Outside of that, Handball 21 feels modern with smooth navigation and a sleek user interface. There also some pre throw-off graphics and scenes. These are brief but skippable should you wish to dive right into the Throw-off. Audio in the game plays solidly with crowds coming alive at opportune moments. Having play-by-play would add a much needed layer of immersion.
Handball 21 offers the basics of simulation sports games. To start, you have Quick Match where you pick teams, then jump into a game. Additionally, Handball 21 offers an online play mode. This is essentially Quick Match but against players online.
In League, players take control of one of their favorite clubs and play through official league schedules. Altogether, the game features about 1,600 players and the majority if not all official clubs. At its core, this operates a bare-bones tournament style mode. There is not a whole to cover here as the mode has minor team management aspects and the ability to sim matches. The sim feature is a basic skip. Unfortunately, there was not a way to watch an AI versus AI match. when not in a match, you can view your standings, league rankings and scheduled matchups for the calendar year.
More of the same…
In Solo, players control their created squad and manage them through their league of choice. Once you conquer a league, you are able to switch to a more difficult league if you wish. Each new league you join means you’ll be climbing the rankings once again, starting from the bottom. Solo also has budgets and staffing aspects to it. Players will need to train roster and manage the team’s effectiveness as you battle up the rankings.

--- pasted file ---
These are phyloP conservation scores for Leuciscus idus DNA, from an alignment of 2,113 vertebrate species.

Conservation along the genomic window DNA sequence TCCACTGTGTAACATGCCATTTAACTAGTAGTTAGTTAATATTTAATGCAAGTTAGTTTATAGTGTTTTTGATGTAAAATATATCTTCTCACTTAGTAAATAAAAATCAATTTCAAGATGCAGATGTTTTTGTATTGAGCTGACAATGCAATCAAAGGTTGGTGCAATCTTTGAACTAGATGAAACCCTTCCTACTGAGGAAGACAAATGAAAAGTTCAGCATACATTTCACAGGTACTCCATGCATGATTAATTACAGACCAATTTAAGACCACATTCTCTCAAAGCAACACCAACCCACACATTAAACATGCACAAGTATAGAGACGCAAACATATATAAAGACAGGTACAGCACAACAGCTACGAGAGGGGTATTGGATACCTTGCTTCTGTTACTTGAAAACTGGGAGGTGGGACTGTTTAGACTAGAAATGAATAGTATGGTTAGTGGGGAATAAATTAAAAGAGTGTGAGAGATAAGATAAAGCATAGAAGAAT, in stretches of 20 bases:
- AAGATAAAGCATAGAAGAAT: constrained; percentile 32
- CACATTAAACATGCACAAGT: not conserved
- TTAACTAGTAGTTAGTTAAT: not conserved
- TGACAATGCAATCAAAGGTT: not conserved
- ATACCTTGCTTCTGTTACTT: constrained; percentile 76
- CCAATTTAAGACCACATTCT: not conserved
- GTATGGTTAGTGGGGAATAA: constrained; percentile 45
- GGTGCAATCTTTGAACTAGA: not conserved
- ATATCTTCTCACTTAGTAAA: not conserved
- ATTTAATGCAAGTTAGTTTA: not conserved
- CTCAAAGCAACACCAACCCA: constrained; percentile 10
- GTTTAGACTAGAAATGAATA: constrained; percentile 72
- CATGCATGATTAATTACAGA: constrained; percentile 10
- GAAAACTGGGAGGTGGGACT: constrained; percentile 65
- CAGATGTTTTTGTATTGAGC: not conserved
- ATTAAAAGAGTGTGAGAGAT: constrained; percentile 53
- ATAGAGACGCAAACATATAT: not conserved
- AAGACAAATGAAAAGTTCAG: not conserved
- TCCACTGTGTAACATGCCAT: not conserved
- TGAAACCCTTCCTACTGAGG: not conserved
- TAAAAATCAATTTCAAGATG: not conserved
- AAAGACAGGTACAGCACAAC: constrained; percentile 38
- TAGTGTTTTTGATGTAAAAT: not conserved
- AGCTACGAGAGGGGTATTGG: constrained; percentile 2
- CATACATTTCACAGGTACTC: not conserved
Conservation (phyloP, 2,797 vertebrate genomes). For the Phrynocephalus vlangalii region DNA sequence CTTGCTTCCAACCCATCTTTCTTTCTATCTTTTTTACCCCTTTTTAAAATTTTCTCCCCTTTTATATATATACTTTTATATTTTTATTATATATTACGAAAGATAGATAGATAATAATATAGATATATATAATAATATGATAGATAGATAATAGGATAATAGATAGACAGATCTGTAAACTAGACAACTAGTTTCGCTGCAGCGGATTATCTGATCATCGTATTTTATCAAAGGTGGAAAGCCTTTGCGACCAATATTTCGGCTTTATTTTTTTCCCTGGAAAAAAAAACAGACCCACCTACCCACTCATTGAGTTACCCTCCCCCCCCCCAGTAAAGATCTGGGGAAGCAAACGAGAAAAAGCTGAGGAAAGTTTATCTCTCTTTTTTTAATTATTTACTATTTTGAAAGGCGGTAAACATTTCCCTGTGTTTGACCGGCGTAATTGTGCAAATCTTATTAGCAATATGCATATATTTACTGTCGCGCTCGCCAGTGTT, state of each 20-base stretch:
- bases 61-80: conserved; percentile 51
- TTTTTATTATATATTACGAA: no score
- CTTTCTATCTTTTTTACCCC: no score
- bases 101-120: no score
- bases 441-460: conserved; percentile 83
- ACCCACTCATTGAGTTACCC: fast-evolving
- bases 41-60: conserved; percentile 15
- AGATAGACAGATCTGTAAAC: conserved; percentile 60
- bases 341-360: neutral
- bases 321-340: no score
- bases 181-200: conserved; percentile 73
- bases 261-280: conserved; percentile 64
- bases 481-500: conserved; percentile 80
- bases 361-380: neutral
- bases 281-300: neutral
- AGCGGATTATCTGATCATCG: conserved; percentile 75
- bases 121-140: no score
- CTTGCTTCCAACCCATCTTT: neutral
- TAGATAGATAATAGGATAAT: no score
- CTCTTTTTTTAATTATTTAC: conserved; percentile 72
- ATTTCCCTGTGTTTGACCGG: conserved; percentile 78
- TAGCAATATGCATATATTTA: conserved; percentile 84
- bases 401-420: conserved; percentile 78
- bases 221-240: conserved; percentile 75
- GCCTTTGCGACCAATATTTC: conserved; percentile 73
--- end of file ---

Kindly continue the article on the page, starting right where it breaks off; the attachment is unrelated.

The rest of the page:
My Squad is where you’ll be creating your club. There is not a whole lot to expect from here in terms of options. Like the preview, even the names are preset. The decent selection of jersey, shorts, and ball designs remains the same. Of course, you can set your color scheme. I went with purple, black, and grey this time and chose the “Ultimate Handball Club” (UHC) preset name again. As before, assigning players to your new club is done through a set of cards. From the beginning, you won’t have much. However, no matter what mode you play in Handball 21, win or loss, you earn SP. This in-game currency can then be used to unlock booster packs, specific enhancements, and other players for your squad.
Handball 21 presents as a solid official handball game. While the passion behind the design is evident, I must say it still has lots of room for overall improvement. The lack of depth in the game modes can wait an iteration or two in my opinion, that is so long as the gameplay improves with each entry. As it is stands, it is not bad but it can certainly be better.
I like the moment to moment action and a solid jump hip shot feels very gratifying, but due to the overall arcade feel I get from the game the lack of deep management simulation mechanics in Solo mode, I do not know how long Handball 21 will hold the attention of anyone not a hardcore player. Handball 21 is not a full priced and I believe that’s a smart move. It plays well enough to find a home with hardcore fans.
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Handball 21 Review